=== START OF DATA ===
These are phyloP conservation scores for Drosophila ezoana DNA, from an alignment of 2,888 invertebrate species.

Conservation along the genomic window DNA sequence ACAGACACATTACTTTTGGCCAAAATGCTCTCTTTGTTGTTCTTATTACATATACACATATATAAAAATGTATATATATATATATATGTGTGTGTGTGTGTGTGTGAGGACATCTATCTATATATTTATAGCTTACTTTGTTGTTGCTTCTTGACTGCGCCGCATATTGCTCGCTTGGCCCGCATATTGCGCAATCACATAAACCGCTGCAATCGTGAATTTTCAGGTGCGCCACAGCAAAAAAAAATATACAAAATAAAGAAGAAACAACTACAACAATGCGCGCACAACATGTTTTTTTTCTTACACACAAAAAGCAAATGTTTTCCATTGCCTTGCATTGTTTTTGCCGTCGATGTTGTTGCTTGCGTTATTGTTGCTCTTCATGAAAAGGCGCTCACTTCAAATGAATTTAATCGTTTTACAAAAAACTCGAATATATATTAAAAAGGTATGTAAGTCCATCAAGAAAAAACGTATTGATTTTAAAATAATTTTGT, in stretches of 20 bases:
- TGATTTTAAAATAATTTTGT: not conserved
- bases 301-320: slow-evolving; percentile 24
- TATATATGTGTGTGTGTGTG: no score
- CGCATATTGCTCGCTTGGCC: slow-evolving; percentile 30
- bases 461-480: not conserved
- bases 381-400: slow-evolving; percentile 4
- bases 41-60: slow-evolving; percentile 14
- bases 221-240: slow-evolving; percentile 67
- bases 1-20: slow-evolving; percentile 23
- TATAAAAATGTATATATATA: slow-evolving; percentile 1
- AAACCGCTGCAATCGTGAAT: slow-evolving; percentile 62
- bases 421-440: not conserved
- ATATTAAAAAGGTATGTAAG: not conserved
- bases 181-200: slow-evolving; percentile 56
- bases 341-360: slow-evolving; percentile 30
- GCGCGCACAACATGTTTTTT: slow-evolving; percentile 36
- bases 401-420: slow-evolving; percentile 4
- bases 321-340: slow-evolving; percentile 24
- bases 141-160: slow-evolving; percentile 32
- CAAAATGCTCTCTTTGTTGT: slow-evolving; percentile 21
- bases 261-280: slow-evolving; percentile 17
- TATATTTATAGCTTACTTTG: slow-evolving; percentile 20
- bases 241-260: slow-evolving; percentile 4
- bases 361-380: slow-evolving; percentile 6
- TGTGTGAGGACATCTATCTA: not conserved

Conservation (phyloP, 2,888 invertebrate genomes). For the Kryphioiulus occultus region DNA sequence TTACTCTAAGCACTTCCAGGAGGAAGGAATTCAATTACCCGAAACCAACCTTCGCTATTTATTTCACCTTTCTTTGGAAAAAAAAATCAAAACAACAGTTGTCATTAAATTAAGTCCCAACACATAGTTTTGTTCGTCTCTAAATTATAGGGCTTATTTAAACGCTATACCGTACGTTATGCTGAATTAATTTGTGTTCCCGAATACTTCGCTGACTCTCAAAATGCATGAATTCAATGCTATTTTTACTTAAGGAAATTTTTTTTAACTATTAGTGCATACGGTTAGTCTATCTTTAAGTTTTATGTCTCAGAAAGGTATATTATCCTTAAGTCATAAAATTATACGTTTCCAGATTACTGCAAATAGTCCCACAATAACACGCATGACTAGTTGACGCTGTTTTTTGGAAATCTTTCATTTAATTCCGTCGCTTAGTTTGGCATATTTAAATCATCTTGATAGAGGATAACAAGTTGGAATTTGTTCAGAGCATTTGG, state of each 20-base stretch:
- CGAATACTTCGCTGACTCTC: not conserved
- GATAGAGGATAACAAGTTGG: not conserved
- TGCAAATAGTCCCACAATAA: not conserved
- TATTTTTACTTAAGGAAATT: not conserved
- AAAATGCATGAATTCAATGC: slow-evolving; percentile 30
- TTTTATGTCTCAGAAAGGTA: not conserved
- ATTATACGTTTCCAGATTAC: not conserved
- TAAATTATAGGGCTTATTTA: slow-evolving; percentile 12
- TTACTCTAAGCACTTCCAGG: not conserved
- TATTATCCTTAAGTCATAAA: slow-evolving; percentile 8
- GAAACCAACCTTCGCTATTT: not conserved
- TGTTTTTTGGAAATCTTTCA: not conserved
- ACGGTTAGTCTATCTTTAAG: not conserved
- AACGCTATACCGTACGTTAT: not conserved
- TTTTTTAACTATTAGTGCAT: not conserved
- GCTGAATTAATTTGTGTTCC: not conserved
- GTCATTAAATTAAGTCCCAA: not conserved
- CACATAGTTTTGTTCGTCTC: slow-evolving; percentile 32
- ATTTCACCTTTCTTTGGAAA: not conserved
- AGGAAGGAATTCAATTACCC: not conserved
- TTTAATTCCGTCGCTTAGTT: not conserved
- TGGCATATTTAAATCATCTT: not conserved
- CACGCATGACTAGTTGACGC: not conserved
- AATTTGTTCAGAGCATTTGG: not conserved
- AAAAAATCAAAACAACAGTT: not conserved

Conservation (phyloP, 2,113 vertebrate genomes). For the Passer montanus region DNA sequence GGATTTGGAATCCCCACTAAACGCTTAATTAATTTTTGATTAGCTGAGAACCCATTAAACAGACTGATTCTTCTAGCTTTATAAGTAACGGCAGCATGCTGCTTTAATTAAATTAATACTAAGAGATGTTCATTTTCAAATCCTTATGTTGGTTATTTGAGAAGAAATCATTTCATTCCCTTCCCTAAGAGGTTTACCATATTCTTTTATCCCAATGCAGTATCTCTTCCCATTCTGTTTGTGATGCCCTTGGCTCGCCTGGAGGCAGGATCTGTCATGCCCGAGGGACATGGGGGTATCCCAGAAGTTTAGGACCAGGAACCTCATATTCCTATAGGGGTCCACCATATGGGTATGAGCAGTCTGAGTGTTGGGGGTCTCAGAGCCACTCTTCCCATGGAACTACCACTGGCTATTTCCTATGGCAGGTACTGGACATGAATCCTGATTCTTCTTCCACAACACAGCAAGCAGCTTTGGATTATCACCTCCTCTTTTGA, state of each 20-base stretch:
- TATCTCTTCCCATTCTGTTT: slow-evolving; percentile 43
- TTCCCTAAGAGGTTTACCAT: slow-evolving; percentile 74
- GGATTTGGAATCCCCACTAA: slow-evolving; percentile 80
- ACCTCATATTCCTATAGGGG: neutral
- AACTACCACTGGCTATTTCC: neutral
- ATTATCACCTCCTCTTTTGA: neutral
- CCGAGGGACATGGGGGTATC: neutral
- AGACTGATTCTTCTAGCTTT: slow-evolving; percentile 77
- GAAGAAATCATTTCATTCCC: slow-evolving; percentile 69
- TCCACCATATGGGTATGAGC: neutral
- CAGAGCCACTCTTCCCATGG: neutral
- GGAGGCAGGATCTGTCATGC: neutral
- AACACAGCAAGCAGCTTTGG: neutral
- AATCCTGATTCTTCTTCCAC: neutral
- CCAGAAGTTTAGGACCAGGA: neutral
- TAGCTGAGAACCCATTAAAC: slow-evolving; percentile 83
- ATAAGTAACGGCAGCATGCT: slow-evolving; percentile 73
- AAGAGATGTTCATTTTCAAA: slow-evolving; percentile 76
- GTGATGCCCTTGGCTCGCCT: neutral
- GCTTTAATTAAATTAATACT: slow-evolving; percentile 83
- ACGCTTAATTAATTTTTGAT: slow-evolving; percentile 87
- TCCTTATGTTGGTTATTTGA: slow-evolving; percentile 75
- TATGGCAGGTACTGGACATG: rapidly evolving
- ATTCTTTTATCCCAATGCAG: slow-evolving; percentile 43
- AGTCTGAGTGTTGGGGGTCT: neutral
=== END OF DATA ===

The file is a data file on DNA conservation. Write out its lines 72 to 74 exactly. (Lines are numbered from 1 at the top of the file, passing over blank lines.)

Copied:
- AAGAGATGTTCATTTTCAAA: slow-evolving; percentile 76
- GTGATGCCCTTGGCTCGCCT: neutral
- GCTTTAATTAAATTAATACT: slow-evolving; percentile 83